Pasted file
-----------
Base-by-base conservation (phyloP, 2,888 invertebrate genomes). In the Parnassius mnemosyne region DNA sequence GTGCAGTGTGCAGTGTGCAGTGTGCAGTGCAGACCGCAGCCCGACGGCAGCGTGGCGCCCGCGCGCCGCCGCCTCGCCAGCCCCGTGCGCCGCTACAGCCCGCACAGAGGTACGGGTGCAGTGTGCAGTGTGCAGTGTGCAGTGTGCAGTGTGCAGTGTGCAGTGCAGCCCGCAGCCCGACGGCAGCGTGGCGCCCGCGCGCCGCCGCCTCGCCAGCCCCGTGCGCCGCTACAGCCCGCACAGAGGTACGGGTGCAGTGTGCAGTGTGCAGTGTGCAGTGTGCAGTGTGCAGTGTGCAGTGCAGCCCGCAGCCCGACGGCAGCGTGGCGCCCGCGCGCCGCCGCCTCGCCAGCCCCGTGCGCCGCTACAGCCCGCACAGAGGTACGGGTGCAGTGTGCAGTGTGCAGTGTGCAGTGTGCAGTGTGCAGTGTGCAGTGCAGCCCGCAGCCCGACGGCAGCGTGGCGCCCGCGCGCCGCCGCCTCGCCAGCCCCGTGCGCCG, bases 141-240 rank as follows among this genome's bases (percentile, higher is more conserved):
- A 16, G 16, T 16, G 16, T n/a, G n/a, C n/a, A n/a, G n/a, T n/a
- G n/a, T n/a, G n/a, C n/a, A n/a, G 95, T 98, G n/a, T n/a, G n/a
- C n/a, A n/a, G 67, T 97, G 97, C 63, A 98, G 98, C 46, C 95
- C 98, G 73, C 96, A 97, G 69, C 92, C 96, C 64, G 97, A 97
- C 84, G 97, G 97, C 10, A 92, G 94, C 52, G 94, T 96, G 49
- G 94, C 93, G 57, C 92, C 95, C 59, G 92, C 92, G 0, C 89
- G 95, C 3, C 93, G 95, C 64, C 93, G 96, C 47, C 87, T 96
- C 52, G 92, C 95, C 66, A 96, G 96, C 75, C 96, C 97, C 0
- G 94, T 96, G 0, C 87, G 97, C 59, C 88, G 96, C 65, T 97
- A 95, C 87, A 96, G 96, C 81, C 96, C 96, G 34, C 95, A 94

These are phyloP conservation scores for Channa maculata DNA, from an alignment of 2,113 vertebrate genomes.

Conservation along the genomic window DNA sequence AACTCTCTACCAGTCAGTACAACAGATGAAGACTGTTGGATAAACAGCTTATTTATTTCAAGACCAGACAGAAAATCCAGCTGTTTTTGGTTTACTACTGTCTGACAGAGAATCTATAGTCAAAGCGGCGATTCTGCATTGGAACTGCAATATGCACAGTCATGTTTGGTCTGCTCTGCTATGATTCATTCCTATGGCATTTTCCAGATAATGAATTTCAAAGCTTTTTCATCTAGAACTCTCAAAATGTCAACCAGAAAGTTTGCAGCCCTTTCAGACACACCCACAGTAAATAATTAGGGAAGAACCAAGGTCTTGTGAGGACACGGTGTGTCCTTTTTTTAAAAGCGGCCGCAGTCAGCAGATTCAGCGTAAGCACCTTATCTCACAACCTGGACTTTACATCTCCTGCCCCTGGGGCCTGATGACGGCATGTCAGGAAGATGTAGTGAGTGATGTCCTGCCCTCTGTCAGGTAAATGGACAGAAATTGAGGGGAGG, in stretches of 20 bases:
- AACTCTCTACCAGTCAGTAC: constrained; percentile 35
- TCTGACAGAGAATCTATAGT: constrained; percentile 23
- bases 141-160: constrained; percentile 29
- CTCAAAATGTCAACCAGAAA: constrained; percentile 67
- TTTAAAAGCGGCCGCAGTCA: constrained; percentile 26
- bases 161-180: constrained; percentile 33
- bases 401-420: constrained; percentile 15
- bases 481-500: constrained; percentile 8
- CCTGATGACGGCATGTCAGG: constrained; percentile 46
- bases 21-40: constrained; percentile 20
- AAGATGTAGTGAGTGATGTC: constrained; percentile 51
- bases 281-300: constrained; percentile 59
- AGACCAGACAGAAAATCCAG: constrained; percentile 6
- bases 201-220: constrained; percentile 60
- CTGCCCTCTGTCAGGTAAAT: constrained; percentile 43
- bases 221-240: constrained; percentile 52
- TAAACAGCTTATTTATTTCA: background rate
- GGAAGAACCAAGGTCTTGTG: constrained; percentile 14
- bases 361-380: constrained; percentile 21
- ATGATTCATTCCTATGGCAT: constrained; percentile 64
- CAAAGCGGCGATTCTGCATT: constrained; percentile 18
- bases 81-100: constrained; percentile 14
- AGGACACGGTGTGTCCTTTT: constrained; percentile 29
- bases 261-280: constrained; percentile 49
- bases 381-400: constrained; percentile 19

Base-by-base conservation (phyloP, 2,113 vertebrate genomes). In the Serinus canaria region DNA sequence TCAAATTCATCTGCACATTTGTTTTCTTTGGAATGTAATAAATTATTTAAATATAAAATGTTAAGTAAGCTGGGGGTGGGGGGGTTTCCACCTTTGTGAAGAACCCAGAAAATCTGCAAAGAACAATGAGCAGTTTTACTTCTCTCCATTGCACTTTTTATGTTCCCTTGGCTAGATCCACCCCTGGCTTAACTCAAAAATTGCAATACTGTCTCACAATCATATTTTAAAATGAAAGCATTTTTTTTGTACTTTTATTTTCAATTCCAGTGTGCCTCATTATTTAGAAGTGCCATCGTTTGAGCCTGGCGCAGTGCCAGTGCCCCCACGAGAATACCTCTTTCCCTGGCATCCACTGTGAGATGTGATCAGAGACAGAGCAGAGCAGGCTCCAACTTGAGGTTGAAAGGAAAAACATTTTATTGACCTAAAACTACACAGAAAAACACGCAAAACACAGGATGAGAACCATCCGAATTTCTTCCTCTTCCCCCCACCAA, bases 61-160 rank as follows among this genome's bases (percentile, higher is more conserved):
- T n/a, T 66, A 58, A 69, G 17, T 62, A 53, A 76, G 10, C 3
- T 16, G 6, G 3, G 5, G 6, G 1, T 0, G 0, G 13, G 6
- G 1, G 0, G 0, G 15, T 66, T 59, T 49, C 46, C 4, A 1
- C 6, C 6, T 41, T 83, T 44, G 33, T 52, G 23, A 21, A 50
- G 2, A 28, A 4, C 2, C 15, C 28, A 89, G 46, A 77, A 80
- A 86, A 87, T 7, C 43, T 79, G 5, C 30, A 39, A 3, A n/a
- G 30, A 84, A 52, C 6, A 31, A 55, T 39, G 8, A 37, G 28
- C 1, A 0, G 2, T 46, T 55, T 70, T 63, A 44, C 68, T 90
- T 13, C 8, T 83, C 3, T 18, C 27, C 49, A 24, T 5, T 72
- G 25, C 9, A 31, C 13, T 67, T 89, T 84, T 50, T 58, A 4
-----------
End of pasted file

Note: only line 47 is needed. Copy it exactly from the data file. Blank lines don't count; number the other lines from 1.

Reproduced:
- C 1, A 0, G 2, T 46, T 55, T 70, T 63, A 44, C 68, T 90